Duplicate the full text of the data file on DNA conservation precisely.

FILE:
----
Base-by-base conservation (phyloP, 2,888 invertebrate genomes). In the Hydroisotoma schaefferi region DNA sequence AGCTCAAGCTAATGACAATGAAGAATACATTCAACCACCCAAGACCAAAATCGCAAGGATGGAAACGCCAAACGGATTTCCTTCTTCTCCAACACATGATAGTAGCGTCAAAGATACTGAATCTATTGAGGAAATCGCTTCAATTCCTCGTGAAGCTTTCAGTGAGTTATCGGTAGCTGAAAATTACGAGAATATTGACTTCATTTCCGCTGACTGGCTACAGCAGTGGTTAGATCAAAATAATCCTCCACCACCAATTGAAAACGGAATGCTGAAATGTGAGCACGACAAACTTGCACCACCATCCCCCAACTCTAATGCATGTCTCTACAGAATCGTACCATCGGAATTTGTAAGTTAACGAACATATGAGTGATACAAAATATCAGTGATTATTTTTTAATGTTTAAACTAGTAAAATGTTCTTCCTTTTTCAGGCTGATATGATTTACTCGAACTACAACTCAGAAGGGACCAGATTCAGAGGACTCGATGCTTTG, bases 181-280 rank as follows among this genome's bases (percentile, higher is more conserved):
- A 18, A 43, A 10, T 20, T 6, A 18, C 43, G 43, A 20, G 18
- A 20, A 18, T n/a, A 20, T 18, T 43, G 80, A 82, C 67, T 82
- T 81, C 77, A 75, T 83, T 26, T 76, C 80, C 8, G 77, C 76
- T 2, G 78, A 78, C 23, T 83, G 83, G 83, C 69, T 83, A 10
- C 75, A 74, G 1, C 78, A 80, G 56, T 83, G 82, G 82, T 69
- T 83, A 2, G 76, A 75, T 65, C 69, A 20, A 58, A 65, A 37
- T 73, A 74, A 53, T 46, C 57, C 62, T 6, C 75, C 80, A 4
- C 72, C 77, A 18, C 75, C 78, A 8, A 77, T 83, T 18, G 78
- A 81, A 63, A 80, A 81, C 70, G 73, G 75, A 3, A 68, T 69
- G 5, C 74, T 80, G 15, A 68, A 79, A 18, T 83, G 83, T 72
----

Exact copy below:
Base-by-base conservation (phyloP, 2,888 invertebrate genomes). In the Hydroisotoma schaefferi region DNA sequence AGCTCAAGCTAATGACAATGAAGAATACATTCAACCACCCAAGACCAAAATCGCAAGGATGGAAACGCCAAACGGATTTCCTTCTTCTCCAACACATGATAGTAGCGTCAAAGATACTGAATCTATTGAGGAAATCGCTTCAATTCCTCGTGAAGCTTTCAGTGAGTTATCGGTAGCTGAAAATTACGAGAATATTGACTTCATTTCCGCTGACTGGCTACAGCAGTGGTTAGATCAAAATAATCCTCCACCACCAATTGAAAACGGAATGCTGAAATGTGAGCACGACAAACTTGCACCACCATCCCCCAACTCTAATGCATGTCTCTACAGAATCGTACCATCGGAATTTGTAAGTTAACGAACATATGAGTGATACAAAATATCAGTGATTATTTTTTAATGTTTAAACTAGTAAAATGTTCTTCCTTTTTCAGGCTGATATGATTTACTCGAACTACAACTCAGAAGGGACCAGATTCAGAGGACTCGATGCTTTG, bases 181-280 rank as follows among this genome's bases (percentile, higher is more conserved):
- A 18, A 43, A 10, T 20, T 6, A 18, C 43, G 43, A 20, G 18
- A 20, A 18, T n/a, A 20, T 18, T 43, G 80, A 82, C 67, T 82
- T 81, C 77, A 75, T 83, T 26, T 76, C 80, C 8, G 77, C 76
- T 2, G 78, A 78, C 23, T 83, G 83, G 83, C 69, T 83, A 10
- C 75, A 74, G 1, C 78, A 80, G 56, T 83, G 82, G 82, T 69
- T 83, A 2, G 76, A 75, T 65, C 69, A 20, A 58, A 65, A 37
- T 73, A 74, A 53, T 46, C 57, C 62, T 6, C 75, C 80, A 4
- C 72, C 77, A 18, C 75, C 78, A 8, A 77, T 83, T 18, G 78
- A 81, A 63, A 80, A 81, C 70, G 73, G 75, A 3, A 68, T 69
- G 5, C 74, T 80, G 15, A 68, A 79, A 18, T 83, G 83, T 72